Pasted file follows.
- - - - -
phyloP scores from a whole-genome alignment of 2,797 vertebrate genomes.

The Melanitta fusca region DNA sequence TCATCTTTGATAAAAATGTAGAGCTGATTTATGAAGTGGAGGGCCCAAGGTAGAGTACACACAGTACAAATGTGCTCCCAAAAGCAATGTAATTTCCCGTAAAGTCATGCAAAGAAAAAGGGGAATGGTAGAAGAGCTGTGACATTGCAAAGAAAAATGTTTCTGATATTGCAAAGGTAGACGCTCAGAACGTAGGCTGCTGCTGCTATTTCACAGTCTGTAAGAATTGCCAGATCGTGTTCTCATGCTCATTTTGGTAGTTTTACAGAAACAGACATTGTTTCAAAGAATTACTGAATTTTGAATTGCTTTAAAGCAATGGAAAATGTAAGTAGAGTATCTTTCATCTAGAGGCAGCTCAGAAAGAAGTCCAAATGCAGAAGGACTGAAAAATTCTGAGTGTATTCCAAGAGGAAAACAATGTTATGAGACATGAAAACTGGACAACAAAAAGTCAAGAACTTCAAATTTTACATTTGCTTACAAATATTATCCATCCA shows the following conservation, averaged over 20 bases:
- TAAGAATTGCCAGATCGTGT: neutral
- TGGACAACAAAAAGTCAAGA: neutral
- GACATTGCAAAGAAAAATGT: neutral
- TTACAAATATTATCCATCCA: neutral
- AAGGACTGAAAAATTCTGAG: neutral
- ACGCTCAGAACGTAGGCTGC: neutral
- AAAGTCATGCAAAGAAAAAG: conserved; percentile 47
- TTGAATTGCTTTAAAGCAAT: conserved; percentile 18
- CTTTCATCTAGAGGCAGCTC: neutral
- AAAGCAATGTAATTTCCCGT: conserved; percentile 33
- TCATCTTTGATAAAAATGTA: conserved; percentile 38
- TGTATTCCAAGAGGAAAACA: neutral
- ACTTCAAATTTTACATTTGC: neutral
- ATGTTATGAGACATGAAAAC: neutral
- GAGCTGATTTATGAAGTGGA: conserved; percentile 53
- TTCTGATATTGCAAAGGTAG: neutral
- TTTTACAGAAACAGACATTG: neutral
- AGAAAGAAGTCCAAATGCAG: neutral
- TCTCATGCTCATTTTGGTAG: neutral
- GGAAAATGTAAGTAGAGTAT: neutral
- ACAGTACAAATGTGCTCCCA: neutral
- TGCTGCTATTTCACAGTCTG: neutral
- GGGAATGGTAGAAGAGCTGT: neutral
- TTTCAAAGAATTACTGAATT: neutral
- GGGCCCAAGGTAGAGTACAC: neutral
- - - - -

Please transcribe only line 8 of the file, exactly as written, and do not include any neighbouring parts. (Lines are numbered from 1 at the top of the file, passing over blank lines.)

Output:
- ACGCTCAGAACGTAGGCTGC: neutral